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Fig. 1: The shear-thinning effect is different for every polymer and grade. The individual curves are also offset up or down as the temperature decreases or increases, respectively. How the shear rate and temperatures affect polymer viscosity in the tooling can result in considerable variations in pressure drop through the die.
Fig. 2: When output is reduced by increasing head pressure at the same screw speed, the specific energy going into the polymer is increased, thereby increasing melt temperature. The increased melt temperature means further reduced viscosity of the polymer and more pressure flow in the screw. Combining the die characteristic and the screw characteristic will determine the operating point.
An extruder screw is not a complete system in itself. It’s just one component that interacts with the extruder design, the rheology and tribology of the polymer, and the head pressure. You can’t predict the output and melt temperature of a given screw design without all of this information. For a given screw design and extruder, the output and melt temperature are strongly affected by polymer characteristics and head pressure. As a result such “predictions” are often inaccurate and have to be treated as an educated guess at best.
With Newtonian fluids such as oil, water, or syrup, which have a fixed viscosity at a specific temperature, the pressure drop through the tooling is directly proportional to the output under isothermal conditions. In other words, double the output and expect the head pressure to be doubled. This is called the die characteristic and is described as follows:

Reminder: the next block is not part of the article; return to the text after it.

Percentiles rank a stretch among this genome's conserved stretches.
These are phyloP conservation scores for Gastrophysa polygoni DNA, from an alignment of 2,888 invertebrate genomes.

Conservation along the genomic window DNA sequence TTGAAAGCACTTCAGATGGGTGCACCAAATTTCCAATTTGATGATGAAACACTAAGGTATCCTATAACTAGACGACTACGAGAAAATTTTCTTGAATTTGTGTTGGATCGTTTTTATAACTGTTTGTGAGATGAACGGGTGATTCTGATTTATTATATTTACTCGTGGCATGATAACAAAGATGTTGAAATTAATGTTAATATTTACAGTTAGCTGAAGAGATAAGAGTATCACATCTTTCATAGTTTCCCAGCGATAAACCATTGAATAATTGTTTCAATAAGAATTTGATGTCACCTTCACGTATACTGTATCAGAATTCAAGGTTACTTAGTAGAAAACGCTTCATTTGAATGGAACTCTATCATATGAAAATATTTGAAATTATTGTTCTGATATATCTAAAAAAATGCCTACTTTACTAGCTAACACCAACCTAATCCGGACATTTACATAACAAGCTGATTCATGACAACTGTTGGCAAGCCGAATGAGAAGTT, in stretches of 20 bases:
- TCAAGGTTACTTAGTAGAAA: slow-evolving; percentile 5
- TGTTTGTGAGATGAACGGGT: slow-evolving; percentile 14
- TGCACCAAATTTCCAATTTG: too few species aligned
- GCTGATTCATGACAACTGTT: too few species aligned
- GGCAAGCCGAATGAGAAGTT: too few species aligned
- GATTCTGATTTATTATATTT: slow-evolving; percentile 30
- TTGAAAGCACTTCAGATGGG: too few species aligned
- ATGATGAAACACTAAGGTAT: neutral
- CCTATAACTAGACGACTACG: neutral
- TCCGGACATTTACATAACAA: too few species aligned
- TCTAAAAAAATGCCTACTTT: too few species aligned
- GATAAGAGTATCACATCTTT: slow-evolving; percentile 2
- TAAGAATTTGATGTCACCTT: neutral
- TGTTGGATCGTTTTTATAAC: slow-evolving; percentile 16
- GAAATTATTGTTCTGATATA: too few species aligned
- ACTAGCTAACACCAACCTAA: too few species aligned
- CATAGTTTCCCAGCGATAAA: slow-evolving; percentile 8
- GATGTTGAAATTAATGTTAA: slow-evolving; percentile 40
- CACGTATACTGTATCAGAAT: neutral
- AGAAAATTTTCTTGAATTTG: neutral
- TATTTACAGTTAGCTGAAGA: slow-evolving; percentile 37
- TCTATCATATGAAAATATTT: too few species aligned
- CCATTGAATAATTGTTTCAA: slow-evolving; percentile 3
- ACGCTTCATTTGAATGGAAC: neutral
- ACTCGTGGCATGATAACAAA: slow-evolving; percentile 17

Q = K Dp/μ, where:
Q = Output, Dp=Pressure drop through the die
μ=Viscosity of fluid
However, this does not apply to polymers that have non- Newtonian behavior or shear thinning with increasing shear rates and temperature. The polymer viscosity (μ) is therefore a variable based on the shear rates and temperature through the die at the desired output and must be determined from shear rate/viscosity data on that polymer to predict the head pressure.
As Fig. 1 shows, the shear-thinning effect is different for every polymer and grade. Further, the individual curves are offset up or down as the temperature decreases or increases, respectively. The effect shear rate and temperature have on polymer viscosity in the tooling can result in considerable variations in pressure drop through the die.
Die-flow calculations are quite complex due to the many different shear rates and flow variations that occur in most dies. A similar effect occurs in the screw, as its pumping capability is also related to the shear rate, temperature, and resulting polymer viscosity. The screw characteristic is determined by the difference between the drag flow and pressure flow. The pressure-flow calculation depends on the viscosity in the screw channels. Because the calculations are quite different in the tooling and the screw, there is no parallel path to calculate the net effect, even if the two viscosities were identical. Each one must be dealt with individually.